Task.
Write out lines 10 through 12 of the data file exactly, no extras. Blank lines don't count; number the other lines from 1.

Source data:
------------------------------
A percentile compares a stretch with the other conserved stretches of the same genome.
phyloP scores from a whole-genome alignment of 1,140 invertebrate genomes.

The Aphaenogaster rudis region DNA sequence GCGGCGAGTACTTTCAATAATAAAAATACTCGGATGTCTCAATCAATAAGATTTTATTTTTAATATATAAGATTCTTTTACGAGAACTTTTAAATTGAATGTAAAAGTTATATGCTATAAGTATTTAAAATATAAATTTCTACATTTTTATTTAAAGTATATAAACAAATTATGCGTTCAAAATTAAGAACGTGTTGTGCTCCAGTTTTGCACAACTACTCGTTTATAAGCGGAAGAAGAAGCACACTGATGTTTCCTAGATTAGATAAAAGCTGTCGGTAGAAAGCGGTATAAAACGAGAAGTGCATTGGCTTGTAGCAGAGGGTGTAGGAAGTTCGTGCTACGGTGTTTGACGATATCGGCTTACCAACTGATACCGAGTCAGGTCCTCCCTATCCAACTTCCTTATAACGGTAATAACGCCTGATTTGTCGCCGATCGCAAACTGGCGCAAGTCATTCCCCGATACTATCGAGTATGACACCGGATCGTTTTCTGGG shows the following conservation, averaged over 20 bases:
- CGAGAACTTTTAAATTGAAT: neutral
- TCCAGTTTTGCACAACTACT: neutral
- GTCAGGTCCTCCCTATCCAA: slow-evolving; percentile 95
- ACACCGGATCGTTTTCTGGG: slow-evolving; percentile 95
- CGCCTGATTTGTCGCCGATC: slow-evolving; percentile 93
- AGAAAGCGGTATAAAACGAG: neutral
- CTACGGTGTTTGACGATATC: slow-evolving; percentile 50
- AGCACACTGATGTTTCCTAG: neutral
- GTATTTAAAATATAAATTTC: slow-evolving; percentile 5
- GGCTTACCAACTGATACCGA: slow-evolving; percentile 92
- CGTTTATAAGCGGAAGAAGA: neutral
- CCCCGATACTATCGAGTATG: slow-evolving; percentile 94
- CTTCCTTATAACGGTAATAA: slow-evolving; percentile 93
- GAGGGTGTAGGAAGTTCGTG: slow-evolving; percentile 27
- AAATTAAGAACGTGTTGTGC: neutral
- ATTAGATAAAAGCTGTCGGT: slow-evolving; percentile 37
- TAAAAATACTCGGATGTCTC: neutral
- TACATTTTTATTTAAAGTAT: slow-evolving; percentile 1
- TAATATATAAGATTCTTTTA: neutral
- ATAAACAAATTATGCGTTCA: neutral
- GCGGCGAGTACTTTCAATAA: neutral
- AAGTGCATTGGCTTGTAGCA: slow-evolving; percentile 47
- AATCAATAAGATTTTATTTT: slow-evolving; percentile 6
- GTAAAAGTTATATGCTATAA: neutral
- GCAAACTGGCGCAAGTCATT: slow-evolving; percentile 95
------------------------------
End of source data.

- CTACGGTGTTTGACGATATC: slow-evolving; percentile 50
- AGCACACTGATGTTTCCTAG: neutral
- GTATTTAAAATATAAATTTC: slow-evolving; percentile 5